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Cyrpus's second-biggest bank, Popular Bank (also known as Laiki) will be unwound, wiping out shareholders and bondholders.YORGOS KARAHALIS/Reuters

Cyprus was always going to get the European Union's take-it-or-leave it deal. But this is clearly one case where the medicine is as bad as the disease. The tiny island that is equally attractive to Russian oligarchs as it is to sun-starved British tourists faces losing its status as the Mediterranean's premier financial services centre and a deep recession, perhaps depression. Cyprus's long, vulgar party is over and a second bailout is not out of the question.Who won the standoff? Cyprus is getting bailed out and will avoid an outright banking collapse that would have sent it barreling out of the euro zone. But the EU (read: Germany) is the real victor. It, with the International Monetary Fund at its side, got away with relatively cheap bailout, one that will see wealthy bank depositors take a severe hit.

The bailout also delivered the message that the EU now considers nothing sacrosanct, including banks and bank deposits, when rescue missions are mounted. The message: The home country can pick up the tab for reviving dying banks. Beware Spain and Italy and any other EU country contemplating a suicide run.

The Cyprus deal ended like other bailouts. Threats were issued, a deadline was set and negotiations went through the night to produce the outline of an agreement, though one lacking in detail. For Cyprus, the agreement came in Brussels early Monday morning. If it had not come, the European Central Bank would have cut off emergency liquidity injections to the Cypriot banks, which have been closed since March 16. Without that lifeline, they would have collapsed instantly on Tuesday, when they are scheduled to reopen.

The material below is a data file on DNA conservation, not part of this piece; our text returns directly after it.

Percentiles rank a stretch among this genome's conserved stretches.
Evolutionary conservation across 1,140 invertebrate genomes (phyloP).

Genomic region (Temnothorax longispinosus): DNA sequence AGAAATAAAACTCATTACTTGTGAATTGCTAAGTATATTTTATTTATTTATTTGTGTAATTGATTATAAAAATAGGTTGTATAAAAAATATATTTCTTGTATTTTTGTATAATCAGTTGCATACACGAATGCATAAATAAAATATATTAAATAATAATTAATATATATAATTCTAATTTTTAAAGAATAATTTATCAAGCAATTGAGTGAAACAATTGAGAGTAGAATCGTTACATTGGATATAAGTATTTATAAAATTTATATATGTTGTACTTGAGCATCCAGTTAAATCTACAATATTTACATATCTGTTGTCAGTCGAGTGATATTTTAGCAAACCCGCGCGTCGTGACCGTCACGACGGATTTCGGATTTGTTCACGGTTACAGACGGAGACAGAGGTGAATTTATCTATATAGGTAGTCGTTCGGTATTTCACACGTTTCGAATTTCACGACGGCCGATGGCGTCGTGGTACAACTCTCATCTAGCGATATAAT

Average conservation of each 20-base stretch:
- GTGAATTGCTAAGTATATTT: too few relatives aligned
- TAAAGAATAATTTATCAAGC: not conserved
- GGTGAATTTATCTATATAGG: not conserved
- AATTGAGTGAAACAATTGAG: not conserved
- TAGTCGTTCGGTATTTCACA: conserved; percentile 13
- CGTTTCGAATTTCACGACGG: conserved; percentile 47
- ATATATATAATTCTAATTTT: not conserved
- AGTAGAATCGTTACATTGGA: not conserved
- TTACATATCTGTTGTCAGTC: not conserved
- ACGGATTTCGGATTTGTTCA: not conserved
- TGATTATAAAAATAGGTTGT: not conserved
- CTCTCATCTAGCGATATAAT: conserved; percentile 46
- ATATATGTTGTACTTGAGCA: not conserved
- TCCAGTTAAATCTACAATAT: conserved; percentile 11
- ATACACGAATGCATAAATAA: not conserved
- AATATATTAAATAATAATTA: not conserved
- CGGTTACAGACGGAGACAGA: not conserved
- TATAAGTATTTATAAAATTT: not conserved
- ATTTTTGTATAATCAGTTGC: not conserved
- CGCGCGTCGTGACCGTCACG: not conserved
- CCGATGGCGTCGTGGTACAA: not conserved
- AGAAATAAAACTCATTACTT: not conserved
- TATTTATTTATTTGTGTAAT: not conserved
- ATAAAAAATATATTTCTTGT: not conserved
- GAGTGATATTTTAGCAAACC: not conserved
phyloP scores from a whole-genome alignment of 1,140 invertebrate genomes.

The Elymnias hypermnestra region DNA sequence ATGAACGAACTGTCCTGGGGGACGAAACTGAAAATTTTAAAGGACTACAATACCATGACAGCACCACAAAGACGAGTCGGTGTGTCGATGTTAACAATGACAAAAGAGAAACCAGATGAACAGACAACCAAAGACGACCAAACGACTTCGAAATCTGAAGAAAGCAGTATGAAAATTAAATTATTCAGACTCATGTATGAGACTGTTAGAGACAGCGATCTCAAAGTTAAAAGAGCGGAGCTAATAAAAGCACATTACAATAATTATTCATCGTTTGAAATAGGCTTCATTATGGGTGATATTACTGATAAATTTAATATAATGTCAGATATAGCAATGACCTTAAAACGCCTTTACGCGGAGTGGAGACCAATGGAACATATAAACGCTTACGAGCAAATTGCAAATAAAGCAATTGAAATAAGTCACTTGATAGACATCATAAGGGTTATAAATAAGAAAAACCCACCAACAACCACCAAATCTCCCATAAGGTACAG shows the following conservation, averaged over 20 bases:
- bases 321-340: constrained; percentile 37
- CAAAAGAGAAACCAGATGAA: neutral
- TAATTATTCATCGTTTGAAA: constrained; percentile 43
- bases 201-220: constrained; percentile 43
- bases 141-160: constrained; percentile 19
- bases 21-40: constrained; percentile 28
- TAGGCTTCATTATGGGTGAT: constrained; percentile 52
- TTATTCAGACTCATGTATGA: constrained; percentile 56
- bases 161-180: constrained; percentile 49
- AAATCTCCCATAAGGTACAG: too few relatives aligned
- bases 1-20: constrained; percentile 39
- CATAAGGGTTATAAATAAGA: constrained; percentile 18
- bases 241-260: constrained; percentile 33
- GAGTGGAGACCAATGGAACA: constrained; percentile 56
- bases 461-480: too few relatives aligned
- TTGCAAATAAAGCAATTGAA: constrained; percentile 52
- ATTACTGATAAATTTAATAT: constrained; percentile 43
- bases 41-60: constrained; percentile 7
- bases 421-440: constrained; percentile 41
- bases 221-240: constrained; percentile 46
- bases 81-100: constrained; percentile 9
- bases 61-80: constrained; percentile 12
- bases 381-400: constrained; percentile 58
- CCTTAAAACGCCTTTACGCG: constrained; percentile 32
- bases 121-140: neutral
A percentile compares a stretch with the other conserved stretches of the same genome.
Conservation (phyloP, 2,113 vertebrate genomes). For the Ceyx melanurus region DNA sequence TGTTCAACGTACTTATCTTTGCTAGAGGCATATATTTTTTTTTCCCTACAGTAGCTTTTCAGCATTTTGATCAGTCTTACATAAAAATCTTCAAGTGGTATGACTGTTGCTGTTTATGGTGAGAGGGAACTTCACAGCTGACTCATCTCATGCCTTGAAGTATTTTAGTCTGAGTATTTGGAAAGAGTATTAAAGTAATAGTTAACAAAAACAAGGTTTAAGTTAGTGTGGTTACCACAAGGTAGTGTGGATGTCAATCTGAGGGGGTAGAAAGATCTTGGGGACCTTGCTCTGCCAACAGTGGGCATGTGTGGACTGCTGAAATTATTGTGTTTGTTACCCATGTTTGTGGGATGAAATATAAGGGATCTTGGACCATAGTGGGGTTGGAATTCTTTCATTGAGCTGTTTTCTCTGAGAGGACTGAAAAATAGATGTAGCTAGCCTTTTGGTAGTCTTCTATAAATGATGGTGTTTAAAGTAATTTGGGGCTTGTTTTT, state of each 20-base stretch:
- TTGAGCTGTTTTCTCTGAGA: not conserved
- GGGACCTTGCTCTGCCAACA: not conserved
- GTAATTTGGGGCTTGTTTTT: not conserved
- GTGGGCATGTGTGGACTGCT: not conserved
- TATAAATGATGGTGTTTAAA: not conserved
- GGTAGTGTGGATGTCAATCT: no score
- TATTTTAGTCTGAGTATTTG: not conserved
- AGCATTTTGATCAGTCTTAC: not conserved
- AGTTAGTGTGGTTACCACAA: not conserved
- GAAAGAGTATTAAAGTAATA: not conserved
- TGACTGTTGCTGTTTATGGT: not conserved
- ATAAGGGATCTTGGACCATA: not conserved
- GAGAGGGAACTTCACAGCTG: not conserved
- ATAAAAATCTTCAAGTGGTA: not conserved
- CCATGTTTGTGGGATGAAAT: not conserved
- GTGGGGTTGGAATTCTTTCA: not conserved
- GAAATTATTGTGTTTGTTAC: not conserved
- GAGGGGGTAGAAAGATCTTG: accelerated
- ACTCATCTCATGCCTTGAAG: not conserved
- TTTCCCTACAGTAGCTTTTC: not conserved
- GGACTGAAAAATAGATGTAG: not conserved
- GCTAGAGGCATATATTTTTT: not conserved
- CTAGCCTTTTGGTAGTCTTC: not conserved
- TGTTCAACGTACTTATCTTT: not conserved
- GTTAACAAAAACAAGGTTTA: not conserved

Cyprus is to get €10-billion ($13-billion U.S.) from the EU and the IMF. In exchange, the country's second biggest bank, Popular Bank (also known as Laiki Bank) is to be unwound, wiping out shareholders and bondholders. Popular will be split into a "good bank" and a "bad bank." The former will get the viable assets and insured deposits, that is, deposits up to €100,000. The rest, including deposits over €100,000, will go into the latter, with no assurances that the wealthy depositors will get any of their money back, though a 100 per cent wipe-out seem unlikely.

The good bank will then be merged with the No. 1 commercial player, Bank of Cyprus, which is to be recapitalized by whacking the bondholders and uninsured depositors. The amount of damage they are to suffer is unknown, but various reports said the uninsured depositors could lose 30 per cent to 40 per cent.

The raw amounts are staggering. Reuters said the Cypriot banks hold €68-billion in deposits, of which €38-billion are in accounts of more than €100,000. While some of the deposits are held in Russian banks in Cyprus, there is no doubt that Russians who use Cyprus to park their cash face billions in losses. Even worse, they may not be able to get any of their funds out of the country, thanks to capital controls.